This weekend I went to Stoney Cove and buddied an experienced diver who was completing her dry suit qualification whilst practicing my buoyancy control. This time I again checked my weight at the surface and was weighted so that I descended on an exhalation and rose on an inhalation.

We set off behind a group completing their OW dives. As they were completing their drills we practiced swimming under the café swimming in and out of the opening and around Nessie just by breath control. While this was fun I did feel that I was swimming down hill a bit. We moved out and practiced hovering this was fine at first but soon I found I was not able to keep my feet down. I could swim around and this brought them down but as I hovered this became more of a challenge. To help the instructor added two more kg to my BCD.

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The group finished their drills and went for a swim round we followed them and went to the Wessex helicopter. At the briefing we were told that the front of the helicopter was deeper than we should go and to be careful of out depth. I found that I was dropping due to my negative buoyancy and on checking my computer this showed that I was just below 18 meters. We swam up to five metres and attempted to safety stop. This was impossible for me in the level position. The instructor signed that I should try and hover whilst holding on to an anchor. This was so funny as my feet shot towards the surface. The instructor indicated I should empty the air from my suit, I tried this but the suit was empty as was the BCD. Patting down of the suit showed that there was no air trapped in the suit. The instructor indicated that I should move to the anchor line and hover in the vertical position once my feet were down I was able to hover without a problem. Once the three minutes were ticked off we swam back to the shore without incident.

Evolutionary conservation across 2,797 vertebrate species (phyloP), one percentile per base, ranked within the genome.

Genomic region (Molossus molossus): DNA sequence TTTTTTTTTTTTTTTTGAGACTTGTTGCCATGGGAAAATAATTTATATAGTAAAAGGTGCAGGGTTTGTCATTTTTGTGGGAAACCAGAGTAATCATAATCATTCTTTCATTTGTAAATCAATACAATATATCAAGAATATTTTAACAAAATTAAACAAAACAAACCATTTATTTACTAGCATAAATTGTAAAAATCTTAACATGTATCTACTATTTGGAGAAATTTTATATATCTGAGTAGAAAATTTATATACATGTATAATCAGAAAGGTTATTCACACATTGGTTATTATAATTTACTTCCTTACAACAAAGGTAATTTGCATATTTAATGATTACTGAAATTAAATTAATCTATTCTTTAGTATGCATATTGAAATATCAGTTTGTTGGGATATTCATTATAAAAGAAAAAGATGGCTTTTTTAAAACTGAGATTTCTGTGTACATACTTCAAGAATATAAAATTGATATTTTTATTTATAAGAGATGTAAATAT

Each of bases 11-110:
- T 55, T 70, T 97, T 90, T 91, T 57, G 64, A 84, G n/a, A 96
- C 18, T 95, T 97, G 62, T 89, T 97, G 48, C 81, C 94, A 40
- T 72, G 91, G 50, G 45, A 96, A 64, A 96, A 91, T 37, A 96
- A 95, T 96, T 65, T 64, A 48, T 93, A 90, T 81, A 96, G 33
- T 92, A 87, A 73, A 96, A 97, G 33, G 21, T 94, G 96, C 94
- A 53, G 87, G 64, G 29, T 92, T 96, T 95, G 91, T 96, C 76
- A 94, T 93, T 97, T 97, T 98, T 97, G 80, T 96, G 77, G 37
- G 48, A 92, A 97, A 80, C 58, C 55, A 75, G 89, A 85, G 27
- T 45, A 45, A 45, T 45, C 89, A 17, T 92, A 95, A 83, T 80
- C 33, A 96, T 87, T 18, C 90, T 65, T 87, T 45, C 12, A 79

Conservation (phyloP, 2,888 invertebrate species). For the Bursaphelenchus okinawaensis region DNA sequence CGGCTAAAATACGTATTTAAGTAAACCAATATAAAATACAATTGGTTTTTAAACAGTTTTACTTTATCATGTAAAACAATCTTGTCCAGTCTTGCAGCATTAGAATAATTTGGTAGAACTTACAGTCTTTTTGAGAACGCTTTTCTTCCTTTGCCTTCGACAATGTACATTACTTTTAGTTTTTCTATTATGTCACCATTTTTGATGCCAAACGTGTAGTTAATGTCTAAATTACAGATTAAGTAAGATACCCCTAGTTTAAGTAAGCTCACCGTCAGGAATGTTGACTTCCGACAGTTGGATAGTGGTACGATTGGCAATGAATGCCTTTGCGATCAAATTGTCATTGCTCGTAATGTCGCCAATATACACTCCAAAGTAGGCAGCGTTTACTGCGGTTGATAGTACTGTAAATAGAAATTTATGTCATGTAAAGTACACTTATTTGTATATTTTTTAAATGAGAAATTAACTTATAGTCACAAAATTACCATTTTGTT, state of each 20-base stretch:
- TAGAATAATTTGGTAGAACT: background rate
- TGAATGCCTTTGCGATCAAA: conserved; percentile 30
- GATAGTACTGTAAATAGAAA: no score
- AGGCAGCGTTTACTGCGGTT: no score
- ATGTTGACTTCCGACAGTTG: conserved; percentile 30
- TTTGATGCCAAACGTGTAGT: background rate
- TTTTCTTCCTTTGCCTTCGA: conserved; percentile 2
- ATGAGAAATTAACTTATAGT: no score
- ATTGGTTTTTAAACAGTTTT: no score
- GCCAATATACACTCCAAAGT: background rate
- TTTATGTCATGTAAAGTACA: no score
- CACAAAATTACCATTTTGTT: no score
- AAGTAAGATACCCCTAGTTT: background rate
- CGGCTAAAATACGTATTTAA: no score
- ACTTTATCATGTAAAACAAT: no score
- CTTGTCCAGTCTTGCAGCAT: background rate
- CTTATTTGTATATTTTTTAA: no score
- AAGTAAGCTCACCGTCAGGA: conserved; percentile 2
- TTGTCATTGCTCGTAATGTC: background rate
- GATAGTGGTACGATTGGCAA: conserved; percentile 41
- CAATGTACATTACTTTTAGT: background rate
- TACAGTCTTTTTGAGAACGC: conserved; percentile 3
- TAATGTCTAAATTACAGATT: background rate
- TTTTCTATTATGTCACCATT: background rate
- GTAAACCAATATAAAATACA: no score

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Back at the shore we chatted about the dive and it was decided that I had “floaty feet” and was clearly overweighed. This felt so counter intuitive as when hovering it felt like my body was headed or footed to the surface completely uncontrolled. It was decided that heavier fins should be tried, after a hunt around and trying a few it was clear that there was only one person with size eleven feet so we stuffed 0.5kg of shot in each boot. Moving some weight from the integrated pockets we planned a further buoyancy check at the start of the next dive and also to check this with an empty cylinder at the end of the dive.

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For the next dive we checked our buoyancy with the lead in my boots I was able to take 4kgs of weight off and still descend. We took a further 2kg out and I was still able to descend.

We set off and tagged along with the group, as they completed their drills we hovered like ninjas. The instructor drew a line on the nose of the aeroplane and indicated that we should hover in line, not a problem! We moved slightly deeper and hovered in open water at the top of a ledge, not a problem! We swam down and hovered watching a crayfish walk along the wall, not a problem. After a swim round for about 20 minutes we started to move to shallower water making small changes to the air in my BCD as we moved to shallower water. We swam up and stopped for three minutes to complete a safety stop, not a problem. At the end of the dive and on an nearly empty tank we checked our buoyancy again and made a small change, so I now am clear of the weight I need when in a dry suit with think under suit, and fins that weigh 2kgs!